Ambitious, forward thinking HRDs are expanding their skill-set in order to make a valuable contribution in such an environment. Joëlle Warren, Executive Chairman at executive search firm Warren Partners, said that progressive HRDs “have demonstrated breadth and depth to their background; they are not just functional specialists, but are actually well-rounded business leaders who have contributed strategically and commercially to the business”.
Steve commented: “A good HR Director asks the right questions: ‘What’s going on around here?’; ‘Why are we doing this?’ Commonly, they will knock me out of my performance mentality and into thinking about the long-term health and sustainability of the people within the organisation.”
HR can no longer be seen by boards purely as a support function. It is, however, incumbent on those in the profession to step up to the plate as far too many remain, as it were, missing-in-action. Daniele Sacco, Chief Operating Officer for HR at Rio Tinto, said: “We need a back-to-basics approach in HR which means thinking about where we can really add value. Doing talent recruitment and leadership development is a tangible way of showing how we can drive decisions that make a real difference to business results.”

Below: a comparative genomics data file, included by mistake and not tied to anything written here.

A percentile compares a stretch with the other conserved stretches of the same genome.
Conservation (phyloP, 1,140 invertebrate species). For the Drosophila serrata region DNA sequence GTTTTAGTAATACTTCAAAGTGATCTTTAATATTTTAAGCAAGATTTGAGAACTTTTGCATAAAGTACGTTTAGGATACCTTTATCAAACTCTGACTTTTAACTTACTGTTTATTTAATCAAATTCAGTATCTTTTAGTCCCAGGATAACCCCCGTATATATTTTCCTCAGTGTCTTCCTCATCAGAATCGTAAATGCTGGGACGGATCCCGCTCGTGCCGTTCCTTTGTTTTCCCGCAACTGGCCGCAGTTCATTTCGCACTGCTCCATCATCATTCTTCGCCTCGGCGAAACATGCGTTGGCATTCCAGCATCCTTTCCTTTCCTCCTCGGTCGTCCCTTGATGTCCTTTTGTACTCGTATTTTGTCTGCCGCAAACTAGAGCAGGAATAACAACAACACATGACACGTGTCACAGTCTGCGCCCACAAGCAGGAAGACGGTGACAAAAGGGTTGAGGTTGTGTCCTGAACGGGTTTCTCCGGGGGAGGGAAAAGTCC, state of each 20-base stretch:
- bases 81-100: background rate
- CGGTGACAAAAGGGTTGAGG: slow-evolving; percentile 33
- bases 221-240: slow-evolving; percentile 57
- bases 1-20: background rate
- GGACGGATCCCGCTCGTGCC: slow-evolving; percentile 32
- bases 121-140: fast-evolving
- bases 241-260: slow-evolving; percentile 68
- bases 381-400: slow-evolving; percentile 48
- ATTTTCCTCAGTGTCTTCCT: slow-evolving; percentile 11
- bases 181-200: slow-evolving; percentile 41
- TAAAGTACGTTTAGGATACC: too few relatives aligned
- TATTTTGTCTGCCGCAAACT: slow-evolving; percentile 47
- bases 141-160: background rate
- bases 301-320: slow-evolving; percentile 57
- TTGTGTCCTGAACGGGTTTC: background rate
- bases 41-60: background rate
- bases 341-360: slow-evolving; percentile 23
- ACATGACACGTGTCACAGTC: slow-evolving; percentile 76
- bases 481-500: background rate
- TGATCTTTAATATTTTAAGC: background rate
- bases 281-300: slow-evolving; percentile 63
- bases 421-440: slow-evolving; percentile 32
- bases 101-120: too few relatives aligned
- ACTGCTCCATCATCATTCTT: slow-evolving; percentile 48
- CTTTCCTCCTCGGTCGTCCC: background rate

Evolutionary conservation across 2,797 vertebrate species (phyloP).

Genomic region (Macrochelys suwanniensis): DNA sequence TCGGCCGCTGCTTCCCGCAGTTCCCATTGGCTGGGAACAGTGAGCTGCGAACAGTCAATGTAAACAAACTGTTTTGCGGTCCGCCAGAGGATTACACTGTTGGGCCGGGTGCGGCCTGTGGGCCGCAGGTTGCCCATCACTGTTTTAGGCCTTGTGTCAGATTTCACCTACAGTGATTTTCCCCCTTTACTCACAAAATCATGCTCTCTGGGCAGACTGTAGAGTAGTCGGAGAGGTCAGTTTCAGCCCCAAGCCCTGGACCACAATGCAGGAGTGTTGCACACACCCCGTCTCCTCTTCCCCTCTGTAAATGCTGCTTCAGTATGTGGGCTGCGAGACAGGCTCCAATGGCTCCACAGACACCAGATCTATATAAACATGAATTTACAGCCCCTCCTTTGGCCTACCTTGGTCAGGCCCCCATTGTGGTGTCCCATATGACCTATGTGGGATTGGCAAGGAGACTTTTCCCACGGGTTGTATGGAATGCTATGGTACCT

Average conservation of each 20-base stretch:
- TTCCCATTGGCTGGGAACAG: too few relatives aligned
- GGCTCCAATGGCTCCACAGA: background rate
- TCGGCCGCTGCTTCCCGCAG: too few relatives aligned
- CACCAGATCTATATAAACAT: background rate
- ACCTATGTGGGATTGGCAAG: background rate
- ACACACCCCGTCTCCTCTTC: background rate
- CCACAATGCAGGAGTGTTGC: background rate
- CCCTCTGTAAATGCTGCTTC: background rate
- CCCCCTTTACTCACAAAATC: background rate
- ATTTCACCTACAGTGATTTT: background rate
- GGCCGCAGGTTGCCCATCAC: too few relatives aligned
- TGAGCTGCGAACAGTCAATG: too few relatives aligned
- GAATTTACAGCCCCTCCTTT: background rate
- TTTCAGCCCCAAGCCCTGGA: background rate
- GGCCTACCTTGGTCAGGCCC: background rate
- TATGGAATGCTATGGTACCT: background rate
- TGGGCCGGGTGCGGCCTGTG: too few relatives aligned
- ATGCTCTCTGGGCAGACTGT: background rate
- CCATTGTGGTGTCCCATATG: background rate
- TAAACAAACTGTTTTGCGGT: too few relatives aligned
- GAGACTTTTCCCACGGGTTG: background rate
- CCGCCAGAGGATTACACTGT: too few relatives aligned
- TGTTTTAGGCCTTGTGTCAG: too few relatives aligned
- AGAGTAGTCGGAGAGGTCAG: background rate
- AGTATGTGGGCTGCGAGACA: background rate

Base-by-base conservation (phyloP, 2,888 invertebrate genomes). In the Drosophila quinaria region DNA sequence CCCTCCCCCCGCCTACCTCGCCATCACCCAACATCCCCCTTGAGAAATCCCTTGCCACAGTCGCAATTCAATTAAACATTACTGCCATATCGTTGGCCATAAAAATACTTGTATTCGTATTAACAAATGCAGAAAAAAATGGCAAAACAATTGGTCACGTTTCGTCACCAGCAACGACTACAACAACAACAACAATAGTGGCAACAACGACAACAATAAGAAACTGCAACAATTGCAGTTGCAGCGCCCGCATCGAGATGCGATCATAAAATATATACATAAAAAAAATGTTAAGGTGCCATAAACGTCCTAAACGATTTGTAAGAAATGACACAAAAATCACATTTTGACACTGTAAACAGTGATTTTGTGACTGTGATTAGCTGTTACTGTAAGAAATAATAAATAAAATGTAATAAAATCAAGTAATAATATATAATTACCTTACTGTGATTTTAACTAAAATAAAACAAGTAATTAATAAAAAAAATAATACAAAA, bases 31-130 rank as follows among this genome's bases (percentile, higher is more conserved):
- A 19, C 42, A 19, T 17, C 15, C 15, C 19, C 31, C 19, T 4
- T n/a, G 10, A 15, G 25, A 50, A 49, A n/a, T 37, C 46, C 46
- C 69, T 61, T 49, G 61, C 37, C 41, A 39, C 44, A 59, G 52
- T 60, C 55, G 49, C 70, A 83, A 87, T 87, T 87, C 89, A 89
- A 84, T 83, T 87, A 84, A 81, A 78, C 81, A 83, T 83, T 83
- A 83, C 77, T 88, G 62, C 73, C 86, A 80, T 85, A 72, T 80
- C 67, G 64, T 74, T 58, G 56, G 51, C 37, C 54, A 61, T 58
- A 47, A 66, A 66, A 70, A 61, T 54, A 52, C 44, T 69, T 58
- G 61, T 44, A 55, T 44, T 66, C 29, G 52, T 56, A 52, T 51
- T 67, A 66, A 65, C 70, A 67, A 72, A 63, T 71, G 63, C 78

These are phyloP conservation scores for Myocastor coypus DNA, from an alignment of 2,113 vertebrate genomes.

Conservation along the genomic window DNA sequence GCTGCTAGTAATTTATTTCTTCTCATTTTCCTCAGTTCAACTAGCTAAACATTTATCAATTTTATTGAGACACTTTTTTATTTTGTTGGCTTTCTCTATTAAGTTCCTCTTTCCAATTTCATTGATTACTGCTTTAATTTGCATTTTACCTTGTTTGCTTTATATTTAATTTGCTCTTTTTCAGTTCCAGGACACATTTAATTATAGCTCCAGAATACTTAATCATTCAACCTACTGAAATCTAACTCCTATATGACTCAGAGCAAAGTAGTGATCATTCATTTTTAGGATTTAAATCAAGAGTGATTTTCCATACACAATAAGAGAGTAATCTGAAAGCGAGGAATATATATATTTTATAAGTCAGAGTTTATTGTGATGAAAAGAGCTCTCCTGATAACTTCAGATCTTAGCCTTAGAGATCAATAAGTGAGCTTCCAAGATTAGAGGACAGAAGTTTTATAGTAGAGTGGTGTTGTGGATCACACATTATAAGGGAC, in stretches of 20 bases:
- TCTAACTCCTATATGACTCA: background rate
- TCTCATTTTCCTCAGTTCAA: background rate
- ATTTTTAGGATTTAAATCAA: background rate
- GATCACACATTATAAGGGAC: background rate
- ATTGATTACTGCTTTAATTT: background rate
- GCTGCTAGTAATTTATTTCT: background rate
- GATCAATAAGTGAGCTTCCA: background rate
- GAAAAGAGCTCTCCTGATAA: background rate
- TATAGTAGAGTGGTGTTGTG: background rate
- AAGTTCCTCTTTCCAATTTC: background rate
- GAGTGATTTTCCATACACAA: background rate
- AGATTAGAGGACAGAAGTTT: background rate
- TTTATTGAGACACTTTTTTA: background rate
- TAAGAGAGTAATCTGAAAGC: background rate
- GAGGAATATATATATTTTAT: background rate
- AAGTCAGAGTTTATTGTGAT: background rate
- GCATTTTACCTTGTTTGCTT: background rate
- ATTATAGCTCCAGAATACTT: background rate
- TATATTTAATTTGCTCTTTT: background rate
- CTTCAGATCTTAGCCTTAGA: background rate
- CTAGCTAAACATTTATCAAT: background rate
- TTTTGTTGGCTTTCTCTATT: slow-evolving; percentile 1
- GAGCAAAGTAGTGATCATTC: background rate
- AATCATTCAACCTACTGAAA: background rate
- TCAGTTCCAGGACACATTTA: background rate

Doug commented: “You’ve got to earn your stripes as a HRD. How you build that relationship will determine whether you’ve earned their respect as well as their trust. Sometimes that means being the lone voice in the boardroom… but it starts with you and it requires a HRD to be courageous.”
In essence, HRDs must be confident in explaining why a more sophisticated and integrated approach to understanding and investing in people is necessary. After all, it allows for a clear line to be drawn to performance, meaning that global businesses which possess knowledge around core competencies and where the leaders of tomorrow are coming from, will possess real competitive advantage.
I hope to see you soon.